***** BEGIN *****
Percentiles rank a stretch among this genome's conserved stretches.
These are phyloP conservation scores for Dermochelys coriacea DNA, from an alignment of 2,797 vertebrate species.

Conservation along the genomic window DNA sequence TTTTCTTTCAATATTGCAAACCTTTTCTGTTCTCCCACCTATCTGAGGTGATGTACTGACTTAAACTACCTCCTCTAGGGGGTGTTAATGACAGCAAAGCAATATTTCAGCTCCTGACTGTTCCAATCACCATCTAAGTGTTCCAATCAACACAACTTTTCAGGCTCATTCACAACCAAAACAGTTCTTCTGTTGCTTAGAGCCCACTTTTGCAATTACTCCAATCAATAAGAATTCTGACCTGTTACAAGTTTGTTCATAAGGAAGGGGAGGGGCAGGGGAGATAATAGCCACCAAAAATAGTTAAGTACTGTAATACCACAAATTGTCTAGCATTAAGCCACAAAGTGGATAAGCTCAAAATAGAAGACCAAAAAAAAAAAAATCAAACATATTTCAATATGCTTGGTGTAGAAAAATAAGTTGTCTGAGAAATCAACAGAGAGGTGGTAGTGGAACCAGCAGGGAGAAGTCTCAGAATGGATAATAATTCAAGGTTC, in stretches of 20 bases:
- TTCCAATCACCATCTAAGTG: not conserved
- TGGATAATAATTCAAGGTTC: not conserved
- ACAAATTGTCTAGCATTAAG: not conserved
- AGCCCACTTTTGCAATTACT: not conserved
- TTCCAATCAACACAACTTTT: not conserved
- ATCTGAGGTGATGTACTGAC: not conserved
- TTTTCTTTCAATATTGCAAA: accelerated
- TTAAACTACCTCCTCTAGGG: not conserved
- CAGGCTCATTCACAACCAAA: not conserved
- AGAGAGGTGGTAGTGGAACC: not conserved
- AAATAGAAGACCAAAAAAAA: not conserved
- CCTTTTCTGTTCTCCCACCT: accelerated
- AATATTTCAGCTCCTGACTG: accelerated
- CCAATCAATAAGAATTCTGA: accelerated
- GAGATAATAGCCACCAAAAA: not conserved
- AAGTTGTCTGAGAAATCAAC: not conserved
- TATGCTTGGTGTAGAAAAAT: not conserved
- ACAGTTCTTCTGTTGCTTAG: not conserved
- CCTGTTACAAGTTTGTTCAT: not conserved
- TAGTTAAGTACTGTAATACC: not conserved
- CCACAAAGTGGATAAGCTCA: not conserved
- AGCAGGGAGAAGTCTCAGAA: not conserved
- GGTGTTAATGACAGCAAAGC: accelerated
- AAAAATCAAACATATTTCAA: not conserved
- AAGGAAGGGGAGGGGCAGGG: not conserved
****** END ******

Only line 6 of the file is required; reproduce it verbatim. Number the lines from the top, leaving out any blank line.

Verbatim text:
- ACAAATTGTCTAGCATTAAG: not conserved